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Battle Royales fight to settle in eSports

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Unsurprisingly, the eSports market is huge. Counter-Strike, League of Legends, Dota 2 and other games have been around for a long time and are recognized worldwide as the main pillars of electronic sports. Interestingly, the Battle Royales, which have dominated the gaming industry for almost three years, lacked the same strength in eSports until 2019. The year was marked by Fortnite's first World Cup and the meteoric rise of Free Fire, showing that there is room for this genre in electronic sports.

Of course, Fortnite's competitive game had been around for a while, yet the game had some difficulty establishing more respected tournaments that didn't have entertainment as their primary proposition. Remember the infamous case of Infinity Blade in 2018, which completely changed Fortnite's goal on the eve of a competitive event. The Winter Royale had a total prize pool of $ 1 million, and was plagued by the extremely powerful weapon.
In 2019, Epic seemed to better understand the nuances of eSport: Fortnite won a competitive mode, Arena Mode, and a gigantic World Cup with well-defined calendars and awards. The championship was a success, distributing $ 30 million, beating Twitch's record of simultaneous spectators and putting champion Kyle “Bugha” in giant spotlight. Sure, there were problems with some cheating, but nothing that would tarnish the excellent promotion made by Epic Games.
Since then, Fortnite's competition has boiled down to the Champion Series, an online tournament announced shortly after the end of the World Cup. By 2020, it would come as no surprise if Epic had an even more robust calendar, blending in-person events with online tournaments.

Apex Legends experienced significant growth in the year 2019. (Image: APEX)

Fortnite is not alone in the battle for the Battle Royales' sporting relevance. Launched in early 2019, Apex Legends already has some championships around the world, with traditional eSports organizations recruiting their own squads. Taking a quick look at the Esports Charts data, however, it's easy to see that Respawn's game needs a bigger structure in its scenario: out of the ten most watched tournaments, 8 were promoted by Twitch.

The number of spectators is not the most encouraging either. The leading Twitch Rivals Apex Legends Challenge peaked at 569,000 simultaneous viewers, comparable to Fortnite's sixth largest audience. Going down the rankings, the situation gets even more complicated: second place peaked at just 200,000 spectators, falling behind twenty Fortnite tournaments.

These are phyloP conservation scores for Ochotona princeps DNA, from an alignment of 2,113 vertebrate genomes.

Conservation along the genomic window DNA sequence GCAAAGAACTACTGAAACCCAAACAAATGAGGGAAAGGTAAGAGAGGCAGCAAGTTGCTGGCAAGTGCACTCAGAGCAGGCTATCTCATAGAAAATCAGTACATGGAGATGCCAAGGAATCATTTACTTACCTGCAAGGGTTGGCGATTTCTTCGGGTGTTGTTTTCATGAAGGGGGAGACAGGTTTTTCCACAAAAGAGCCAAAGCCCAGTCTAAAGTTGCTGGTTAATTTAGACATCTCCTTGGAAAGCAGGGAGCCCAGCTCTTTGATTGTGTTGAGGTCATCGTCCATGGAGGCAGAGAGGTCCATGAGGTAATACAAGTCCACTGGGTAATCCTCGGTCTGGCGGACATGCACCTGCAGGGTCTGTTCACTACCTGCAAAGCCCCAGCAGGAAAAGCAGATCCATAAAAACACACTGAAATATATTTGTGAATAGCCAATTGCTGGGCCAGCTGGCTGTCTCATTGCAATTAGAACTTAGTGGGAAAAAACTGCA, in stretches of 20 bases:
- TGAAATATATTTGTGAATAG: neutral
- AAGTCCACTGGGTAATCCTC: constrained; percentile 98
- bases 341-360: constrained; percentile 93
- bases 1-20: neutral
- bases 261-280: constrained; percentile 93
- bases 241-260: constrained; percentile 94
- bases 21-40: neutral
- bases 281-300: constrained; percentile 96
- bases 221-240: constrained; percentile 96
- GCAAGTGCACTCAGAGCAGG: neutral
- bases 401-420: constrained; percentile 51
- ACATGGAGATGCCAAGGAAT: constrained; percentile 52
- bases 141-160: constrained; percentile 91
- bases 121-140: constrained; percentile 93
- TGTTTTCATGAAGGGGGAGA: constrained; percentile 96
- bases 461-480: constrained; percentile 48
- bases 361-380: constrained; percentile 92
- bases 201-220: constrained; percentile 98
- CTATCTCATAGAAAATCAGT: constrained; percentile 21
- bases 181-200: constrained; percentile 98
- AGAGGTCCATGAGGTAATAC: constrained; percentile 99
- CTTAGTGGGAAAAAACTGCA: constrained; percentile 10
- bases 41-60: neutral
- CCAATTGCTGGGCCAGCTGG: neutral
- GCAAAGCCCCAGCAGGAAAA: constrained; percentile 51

What about PUBG?

One of the pioneers of Battle Royales, PUBG has fallen behind in the eSports world. The game promised a strong 2019, with a well-established schedule and very high prizes: the Global Championship distributed no less than $ 6 million dollars. Even with so much investment, the Global Championship had very low audiences, with simultaneous viewers peaking at just 197,000. In addition to being low by eSport standards, the number also dropped sharply from the 2018 Global Invitational tournament. At that time, there were over 700,000 simultaneous viewers at peak audience.

On the bright side, the Global Championship has increased its overall prize pool from $ 2 million to $ 6 million thanks to microtransactions and the community. The tournament took on a similar format to The International, with skins purchases being partly redirected to the prize pool.

Geng.G won the PUBG Global Championship. (Image: PUBG)

With that in mind, PUBG Corp. “It's been an amazing year for PUBG Esports, and seeing all this talent around the world competing for a fan-supported awards sums up everything we are trying to achieve,” said Jake Sin, the game's eSports director, in material sent to the press.

Whether squandering millions or winning over simplicity, Battle Royales still have plenty of room to grow in the eSports world. With Fortnite and Free Fire leading the way, Apex Legends, PUBG and other titles can find healthier formats to settle in this universe.

Brazilian, 23 years old, I follow eSports since 2010 with a good experience in Counter Strike Global Offensive, Fortnite, League of Legends and Valorant with articles and news published in the electronic sports scene.